Once upon a time, a woman buys what she feels is the perfect table for her kitchen. Once in place, she notices that the table wobbles. Many would stick a matchbook under the leg and be done with it. For this woman the table needs to be perfect. Therefore she tries to sand down three of the legs. This does not work, she tries to straighten the legs by pushing the legs in various directions. After more sanding and shaving, pushing and pulling, a vicious cycle of frustration and desperation develops, with more valiant attempts to make the table perfect. In the end, the table is short and the joints so weak that it can no longer function as a table. There was nothing wrong with the tools she used, they were just misapplied to a table that was quite likely on an uneven floor.
Some people do this to themselves. They feel that their bodies should work perfectly, and that there has got to be a "fix" out there for their problem. They begin with the premise that their problems are caused by too much of something. They try many different medical, diet and alternative treatments. They use every tool they can to eliminate what may be wrong. They eat low calorie healthy, use special diets, eliminate all "bad" things from their life. Soon the tools of health and medicine are no longer a means to an end, they have become an end in themselves. Desperation starts to drive the process. Their lives are defined by a string of appointments to different practitioners, as they desperately try to follow several paths at once. Living life now revolves around health, rather than health care enhancing the living of life. The patient becomes a medical tourist, traveling around on a tour of medicine. They seek out new and different cures, the latest exotic herb, newest technique, hoping the next trip will "fix" the problem, purge the toxins, and remove more of the “bad” things that must be there causing poor health to their perfect body. Eventually, just like the table, the body starts to break down.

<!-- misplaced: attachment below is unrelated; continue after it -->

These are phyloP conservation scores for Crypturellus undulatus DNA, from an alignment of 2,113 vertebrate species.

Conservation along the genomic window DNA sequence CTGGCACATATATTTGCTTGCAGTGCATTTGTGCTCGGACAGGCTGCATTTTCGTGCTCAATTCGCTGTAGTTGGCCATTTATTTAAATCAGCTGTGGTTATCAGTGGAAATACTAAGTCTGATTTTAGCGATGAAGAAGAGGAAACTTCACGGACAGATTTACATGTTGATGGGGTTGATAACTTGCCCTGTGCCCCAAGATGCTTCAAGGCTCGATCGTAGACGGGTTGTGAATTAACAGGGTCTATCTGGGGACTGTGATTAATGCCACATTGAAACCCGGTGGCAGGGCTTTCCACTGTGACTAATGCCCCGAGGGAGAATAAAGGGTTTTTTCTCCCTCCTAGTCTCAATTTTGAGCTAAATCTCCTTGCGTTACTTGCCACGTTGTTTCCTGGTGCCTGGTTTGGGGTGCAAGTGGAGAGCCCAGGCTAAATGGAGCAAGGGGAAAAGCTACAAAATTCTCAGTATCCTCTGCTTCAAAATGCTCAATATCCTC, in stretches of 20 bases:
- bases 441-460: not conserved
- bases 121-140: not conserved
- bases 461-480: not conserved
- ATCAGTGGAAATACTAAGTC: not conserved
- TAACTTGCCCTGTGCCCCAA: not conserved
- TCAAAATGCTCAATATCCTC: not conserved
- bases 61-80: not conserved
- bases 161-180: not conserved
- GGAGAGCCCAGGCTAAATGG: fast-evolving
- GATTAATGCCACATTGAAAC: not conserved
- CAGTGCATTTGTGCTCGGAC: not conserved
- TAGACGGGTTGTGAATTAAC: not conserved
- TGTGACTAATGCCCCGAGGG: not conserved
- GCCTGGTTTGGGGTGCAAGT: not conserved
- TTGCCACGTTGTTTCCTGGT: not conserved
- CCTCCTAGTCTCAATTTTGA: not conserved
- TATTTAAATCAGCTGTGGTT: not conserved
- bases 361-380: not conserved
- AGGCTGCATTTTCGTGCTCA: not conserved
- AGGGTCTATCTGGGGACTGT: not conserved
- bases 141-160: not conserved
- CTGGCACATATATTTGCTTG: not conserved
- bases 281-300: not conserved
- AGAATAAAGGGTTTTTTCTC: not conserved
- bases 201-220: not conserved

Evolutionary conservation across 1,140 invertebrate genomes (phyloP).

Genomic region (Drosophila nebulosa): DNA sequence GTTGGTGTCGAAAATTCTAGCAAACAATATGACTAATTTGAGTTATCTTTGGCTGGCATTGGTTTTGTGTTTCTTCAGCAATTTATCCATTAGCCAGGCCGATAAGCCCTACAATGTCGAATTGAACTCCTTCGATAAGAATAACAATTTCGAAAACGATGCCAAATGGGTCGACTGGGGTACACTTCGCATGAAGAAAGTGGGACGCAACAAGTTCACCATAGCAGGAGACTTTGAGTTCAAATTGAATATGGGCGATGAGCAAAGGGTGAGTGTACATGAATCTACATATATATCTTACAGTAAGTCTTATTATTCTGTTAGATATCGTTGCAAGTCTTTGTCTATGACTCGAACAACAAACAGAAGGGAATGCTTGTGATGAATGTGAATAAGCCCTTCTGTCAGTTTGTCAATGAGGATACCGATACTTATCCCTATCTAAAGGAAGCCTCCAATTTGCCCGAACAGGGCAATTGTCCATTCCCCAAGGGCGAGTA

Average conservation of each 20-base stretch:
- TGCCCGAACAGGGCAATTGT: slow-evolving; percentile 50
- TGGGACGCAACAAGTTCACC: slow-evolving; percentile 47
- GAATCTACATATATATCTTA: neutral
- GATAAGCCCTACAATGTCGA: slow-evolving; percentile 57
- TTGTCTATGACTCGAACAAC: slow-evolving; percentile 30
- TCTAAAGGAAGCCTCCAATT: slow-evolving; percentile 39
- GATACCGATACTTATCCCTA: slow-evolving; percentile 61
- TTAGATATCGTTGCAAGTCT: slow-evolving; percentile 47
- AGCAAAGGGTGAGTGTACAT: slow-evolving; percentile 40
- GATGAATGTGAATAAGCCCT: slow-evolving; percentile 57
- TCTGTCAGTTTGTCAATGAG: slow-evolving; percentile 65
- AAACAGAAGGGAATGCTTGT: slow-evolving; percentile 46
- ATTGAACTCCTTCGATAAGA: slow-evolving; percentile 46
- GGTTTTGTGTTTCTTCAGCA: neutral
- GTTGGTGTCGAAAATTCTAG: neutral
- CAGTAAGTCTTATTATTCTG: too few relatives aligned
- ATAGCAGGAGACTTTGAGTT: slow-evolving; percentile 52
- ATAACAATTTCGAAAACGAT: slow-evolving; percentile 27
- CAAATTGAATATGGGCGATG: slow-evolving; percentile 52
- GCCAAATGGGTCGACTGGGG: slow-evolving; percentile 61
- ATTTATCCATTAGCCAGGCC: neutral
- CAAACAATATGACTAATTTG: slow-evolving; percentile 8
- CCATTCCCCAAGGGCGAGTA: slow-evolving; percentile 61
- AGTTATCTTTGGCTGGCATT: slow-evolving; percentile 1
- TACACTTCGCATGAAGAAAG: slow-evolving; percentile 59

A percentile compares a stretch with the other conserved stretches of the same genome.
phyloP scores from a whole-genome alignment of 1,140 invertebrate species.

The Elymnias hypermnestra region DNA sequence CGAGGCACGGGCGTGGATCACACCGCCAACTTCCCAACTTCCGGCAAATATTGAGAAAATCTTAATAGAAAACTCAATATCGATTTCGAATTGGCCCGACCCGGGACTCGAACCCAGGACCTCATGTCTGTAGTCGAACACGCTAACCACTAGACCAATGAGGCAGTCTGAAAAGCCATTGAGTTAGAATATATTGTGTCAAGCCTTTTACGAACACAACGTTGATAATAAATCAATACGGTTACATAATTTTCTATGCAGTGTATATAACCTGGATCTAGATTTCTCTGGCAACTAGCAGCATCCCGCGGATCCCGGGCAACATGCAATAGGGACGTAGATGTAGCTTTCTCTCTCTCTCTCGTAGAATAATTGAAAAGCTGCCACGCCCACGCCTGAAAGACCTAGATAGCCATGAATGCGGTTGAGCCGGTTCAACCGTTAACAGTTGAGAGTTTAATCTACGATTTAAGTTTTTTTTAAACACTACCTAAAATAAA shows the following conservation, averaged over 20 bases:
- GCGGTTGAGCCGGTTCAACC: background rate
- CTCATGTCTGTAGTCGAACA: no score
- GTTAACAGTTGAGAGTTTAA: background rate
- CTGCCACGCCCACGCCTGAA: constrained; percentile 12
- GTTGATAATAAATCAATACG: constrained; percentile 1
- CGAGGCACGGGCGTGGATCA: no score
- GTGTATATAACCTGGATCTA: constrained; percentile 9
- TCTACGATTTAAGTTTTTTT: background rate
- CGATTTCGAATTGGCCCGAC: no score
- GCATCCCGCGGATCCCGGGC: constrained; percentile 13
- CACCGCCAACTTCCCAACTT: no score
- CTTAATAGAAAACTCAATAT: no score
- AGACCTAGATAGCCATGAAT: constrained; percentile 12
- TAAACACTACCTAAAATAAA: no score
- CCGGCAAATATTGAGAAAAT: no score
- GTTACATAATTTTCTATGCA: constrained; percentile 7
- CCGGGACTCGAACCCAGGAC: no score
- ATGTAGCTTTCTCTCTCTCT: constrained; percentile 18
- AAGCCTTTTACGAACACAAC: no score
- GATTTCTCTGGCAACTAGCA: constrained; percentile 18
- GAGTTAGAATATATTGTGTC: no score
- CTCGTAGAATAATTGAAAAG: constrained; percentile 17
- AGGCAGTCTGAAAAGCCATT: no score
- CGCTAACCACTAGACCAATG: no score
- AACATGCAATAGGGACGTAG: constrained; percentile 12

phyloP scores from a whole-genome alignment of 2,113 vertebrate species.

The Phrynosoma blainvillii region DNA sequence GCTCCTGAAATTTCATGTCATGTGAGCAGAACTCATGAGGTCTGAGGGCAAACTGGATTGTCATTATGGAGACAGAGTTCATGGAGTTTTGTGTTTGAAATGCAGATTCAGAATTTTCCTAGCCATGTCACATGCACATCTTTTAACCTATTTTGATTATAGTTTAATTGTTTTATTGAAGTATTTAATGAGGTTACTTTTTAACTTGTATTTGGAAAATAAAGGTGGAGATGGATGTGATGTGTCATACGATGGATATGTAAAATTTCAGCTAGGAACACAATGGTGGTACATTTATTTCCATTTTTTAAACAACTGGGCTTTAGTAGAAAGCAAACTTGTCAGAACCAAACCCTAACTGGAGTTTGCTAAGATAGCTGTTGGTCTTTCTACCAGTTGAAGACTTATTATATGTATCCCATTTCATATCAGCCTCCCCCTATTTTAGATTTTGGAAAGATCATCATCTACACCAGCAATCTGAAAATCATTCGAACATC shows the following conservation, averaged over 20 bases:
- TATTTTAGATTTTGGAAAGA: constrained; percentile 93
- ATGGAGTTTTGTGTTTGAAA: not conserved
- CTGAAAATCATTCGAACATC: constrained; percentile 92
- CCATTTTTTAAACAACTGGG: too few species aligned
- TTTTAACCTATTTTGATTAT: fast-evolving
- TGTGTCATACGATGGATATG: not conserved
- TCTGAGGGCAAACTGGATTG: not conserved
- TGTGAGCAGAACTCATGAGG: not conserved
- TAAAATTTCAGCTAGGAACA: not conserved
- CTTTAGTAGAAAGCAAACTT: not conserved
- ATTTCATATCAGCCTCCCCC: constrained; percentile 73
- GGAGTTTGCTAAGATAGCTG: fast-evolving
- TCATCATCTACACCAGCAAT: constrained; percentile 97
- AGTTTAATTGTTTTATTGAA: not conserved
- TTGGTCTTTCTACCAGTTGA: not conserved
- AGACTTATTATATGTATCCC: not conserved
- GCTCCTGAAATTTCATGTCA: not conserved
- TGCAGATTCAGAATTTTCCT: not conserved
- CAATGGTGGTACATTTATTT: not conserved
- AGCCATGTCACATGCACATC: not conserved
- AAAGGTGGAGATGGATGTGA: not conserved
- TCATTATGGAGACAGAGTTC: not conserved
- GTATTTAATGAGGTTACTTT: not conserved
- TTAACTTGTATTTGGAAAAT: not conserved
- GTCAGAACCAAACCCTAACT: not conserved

We have all seen these people. Their conversations always come back to the latest health research, supplement or medical theory. They are thin, and have a dull complexion, they micromanage their lives and are often more worried about whether food is organic, rather than whether they actually got a nutritionally sound meal. In the extreme we find eating disorders, anxiety, depression, obsessions, unexplained symptoms and physical ailments. Sometimes fears of cancer and other chronic diseases become self fulfilling prophesies. It is just too much of a good thing. Proper tools, used improperly. Balance has been lost creating a downward spiral until there is little "life" left.
This person needs to nourish and add to life, not eliminate another suspected problem. The focus should be on food, friends and fun. A life with a balance of good and bad, joy and sadness, excesses and deficiencies, and sickness as a way to understand and appreciate health. True health and balance within ourselves is not found in unobtainable perfection, but rather in the imperfection of a matchbook under a table leg.
— David Bock
This article was from David's LakeCountryOnline.com column, "The Practical Herbalist"
David Bock, C. Ac., Dipl. OM, FABORM
Wisconsin Certified Acupuncturist
National Board Certification in Oriental Medicine
Fellow American Board Of Oriental Reproductive Medicine
Bock Acupuncture & Herbal Medicine
888 Thackeray Trail #206
Oconomowoc, Wisconsin 53066